We recorded the songs as demos, but released them as the Black and Brown EP. On cassette, of course. A difficult second album. The sound was richer, but the songs themselves seemed attenuated as we looked for new directions. The old melancholy seemed outmoded.
We played the Valley Fiesta, and recorded a new song called ‘One Extra’ in a gorgeous wooden room at the new Conservatorium with a chap called Justin Tressider, for a recording project he was doing for uni. I played grand piano.
The song was strong. The cello was too. Stronger than the vocal, for sure. It was starting to work, but in a new way. We’d have to keep reaching for this new sound. We kept playing gigs, but they were a mixed, and somewhat dispiriting bag of cafes, gallery openings and performances at Ric’s and The Zoo. In retrospect, I can see that backwards step. There was no strategy or management at work. The last lineup had honed themselves through playing ‘anything, anytime, anywhere’ Just like The Goodies. But that didn’t mean it was going to work for this lineup.
I’d been trying to get us into the Woodford Folk Festival for some time, and finally they’d said yes. Four gigs over the festival, on various stages. Paltry fees, but we could sell our recordings maybe to make up for it. I said yes to all their suggested times.
We drove up. We played well, but morale was low. One gig we started very late because the previous performers before us would not leave the stage. They were called Erth Erth Erth and focused mainly on percussion and ecstatic dancing. The crowd and the performers communed in sweaty cheesecloth and dreadlocks. As the time ticked away and our likely set time reduced from 30, to 20, to 10 minutes, I remonstrated with the sound guy who just pointed to the desk where he’d already switched all the sliders to ‘off’. Erth Erth Erth didn’t need microphones. The final Woodford gig was at 9am on New Year’s Day, 1997. We were tired.
Having consolidated new arrangements of older material, the Stradbroke songs, and a bunch of new songs with string arrangements by David and Liz, the second lineup of Friends of the Iguana gathered at Andrew Meadow’s house in April 1997 to demo the new material live to DAT tape as the next step towards a third album. In my mind it was also about capturing where we were at in case the whole thing folded. We recorded a dozen songs over a weekend, standing in his lounge room while he set up an erstwhile control room in the kitchen. It was a hot, but productive session. We were more comfortable with each other. We were a good lineup, getting somewhere, but it was a way away.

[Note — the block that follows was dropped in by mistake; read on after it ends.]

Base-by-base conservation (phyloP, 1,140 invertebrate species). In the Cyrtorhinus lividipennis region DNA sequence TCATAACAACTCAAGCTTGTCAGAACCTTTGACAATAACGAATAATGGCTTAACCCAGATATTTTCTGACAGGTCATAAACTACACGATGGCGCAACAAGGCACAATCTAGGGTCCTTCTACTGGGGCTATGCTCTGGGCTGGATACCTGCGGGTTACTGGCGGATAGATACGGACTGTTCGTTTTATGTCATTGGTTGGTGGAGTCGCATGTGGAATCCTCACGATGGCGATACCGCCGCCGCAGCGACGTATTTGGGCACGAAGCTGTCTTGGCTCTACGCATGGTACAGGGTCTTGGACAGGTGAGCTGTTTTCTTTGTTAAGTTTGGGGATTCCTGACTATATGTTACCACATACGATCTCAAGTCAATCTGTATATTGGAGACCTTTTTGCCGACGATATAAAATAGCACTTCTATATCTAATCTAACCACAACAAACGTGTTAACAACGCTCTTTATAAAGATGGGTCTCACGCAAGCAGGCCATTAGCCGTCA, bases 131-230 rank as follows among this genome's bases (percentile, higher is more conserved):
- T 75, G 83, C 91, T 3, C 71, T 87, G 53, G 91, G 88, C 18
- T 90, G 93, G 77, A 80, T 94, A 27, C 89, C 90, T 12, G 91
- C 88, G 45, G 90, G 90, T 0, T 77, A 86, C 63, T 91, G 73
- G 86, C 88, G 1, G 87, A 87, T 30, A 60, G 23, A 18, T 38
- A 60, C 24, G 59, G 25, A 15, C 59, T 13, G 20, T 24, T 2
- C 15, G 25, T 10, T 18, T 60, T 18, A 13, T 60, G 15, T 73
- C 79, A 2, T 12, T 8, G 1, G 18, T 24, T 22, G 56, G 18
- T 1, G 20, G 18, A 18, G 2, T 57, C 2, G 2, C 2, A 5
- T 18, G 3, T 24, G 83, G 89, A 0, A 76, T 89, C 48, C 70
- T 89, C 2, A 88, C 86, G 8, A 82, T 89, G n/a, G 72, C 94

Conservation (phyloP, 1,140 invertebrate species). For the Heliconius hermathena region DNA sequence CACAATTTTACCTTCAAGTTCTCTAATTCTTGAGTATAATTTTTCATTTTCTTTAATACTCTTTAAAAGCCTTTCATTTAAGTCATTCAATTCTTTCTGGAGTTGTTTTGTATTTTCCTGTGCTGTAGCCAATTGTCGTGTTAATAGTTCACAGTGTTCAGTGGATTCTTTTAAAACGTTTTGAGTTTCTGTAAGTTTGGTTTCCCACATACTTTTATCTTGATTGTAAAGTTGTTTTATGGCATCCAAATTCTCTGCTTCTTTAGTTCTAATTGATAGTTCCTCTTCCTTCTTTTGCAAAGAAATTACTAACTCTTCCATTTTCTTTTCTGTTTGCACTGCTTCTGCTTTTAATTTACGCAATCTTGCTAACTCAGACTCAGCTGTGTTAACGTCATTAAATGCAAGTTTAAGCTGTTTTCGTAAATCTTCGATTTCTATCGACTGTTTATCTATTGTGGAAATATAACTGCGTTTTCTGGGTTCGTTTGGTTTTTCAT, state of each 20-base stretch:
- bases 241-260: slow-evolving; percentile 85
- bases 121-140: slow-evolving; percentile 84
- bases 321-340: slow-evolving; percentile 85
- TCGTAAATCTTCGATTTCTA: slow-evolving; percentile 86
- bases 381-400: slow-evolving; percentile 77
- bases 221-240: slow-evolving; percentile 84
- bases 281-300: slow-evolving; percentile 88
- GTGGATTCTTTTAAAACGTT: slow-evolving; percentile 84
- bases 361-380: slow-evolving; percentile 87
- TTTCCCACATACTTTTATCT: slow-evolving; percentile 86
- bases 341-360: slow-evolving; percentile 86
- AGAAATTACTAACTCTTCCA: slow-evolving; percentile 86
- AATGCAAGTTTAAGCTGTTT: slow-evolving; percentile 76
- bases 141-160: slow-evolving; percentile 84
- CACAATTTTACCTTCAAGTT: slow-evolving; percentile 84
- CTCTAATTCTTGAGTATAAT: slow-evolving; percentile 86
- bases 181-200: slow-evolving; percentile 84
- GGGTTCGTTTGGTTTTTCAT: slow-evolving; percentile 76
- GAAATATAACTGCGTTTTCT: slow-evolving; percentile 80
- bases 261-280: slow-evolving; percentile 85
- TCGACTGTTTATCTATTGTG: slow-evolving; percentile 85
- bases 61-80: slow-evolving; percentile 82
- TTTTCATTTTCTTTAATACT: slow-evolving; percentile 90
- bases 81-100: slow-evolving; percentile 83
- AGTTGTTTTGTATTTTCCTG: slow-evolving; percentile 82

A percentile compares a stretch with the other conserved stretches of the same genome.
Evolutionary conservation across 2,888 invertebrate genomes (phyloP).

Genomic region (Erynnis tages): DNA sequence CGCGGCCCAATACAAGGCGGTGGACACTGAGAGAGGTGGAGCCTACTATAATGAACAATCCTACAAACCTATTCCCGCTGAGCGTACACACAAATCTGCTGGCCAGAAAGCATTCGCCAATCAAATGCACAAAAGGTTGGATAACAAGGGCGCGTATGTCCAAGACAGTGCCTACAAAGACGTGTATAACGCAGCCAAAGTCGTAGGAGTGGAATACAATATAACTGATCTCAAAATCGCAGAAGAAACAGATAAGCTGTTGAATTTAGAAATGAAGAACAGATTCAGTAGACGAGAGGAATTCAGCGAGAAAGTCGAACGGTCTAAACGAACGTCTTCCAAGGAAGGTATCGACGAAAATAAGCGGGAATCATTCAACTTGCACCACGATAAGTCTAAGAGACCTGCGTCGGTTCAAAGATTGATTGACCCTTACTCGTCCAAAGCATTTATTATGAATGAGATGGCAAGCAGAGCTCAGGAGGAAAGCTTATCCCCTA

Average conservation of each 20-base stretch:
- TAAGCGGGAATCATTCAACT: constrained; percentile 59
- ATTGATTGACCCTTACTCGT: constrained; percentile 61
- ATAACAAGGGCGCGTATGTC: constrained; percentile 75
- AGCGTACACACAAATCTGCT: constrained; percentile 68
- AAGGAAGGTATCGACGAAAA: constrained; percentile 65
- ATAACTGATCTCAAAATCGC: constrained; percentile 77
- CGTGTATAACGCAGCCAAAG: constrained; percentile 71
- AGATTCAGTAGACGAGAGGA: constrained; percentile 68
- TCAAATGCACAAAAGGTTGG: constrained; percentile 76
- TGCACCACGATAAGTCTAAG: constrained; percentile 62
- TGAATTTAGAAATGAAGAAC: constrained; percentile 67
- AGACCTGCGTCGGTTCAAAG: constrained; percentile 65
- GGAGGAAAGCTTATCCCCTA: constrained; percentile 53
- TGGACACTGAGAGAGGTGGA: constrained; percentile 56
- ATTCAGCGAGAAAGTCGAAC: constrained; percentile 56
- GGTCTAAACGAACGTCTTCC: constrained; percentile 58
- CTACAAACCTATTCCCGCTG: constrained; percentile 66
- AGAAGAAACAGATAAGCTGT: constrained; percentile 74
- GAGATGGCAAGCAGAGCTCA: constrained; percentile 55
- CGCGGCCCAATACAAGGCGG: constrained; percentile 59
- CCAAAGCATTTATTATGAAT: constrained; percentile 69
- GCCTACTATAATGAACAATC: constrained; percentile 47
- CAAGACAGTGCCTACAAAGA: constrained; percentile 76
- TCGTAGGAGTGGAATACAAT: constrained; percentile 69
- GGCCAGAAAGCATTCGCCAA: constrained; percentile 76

We played Rics and The Zoo in May and June, then in July 1997 played for the last time at The Valley Fiesta. David had misplaced his cello. Someone ran up with it, puffing and panting. we went on. It was a Brisbane-y, stormy day, and a lightning strike cut power to the stage so the set was cut one song short.
I don’t recall the formalities. I think we had a sense it was the last time we would play. Anthony’s reason for ending the group seemed reasonable: it had stopped being fun. And that was the end. Anthony and I shifted our collaboration into making short films.
Seven years later, with Madelaine back in Australia, first lineup of Friends of the Iguana reunited briefly in 2004-5, initially for the ‘Keep off the Grass’ anniversary. James Lees then organized and released the FOTI Collected Recordings compilation, and we played a few times in support of that. John Winstanley made a website. I was thrilled to have this music (which I thought would continue to moulder on cassette) released its tender, crystalline form. We re-recorded Net with Brett.
In this period, when the original lineup rehearsed and played in lounge-rooms, and took the sound through some small stages, I realized what we were best at. Maybe what we should have pursued all along. Instead of pushing the songs out at our audience, to invite them in: to play quietly, to listen out for and to love the spaces inbetween the instruments, and inbetween the people that played them.
There was plenty of space between folks in the audience, often enough.
This is the last thing we recorded. The mic sat on a coffee table, in a flat in Herston, capturing the crickets and clink of crockery in the night quiet. A sneeze in the kitchen. Bless you. Simple.
With Friends of the Iguana, I created a brace of songs that I continued to explore in other projects. Some resonated unexpectedly. One of the best things about music is that it’s not limited by its origin or execution.
Once the internet had got going, a fellow from the UK tracked me down, looking for Friends of the Iguana. Many years earlier in 1996, he and his girlfriend had been to a gig at the Mean Fiddler in London – it may have been their first date – to see a little band from Australia. A guitar/cello duo. They bought a cassette. Years later they were getting married. He wanted to surprise his bride-to-be with music from their past. I sent him a CD. I believe they walked down the aisle to ‘Come into my Garden’ by this strange little band from Brisbane.
The music’s out there, and people make of it what they will.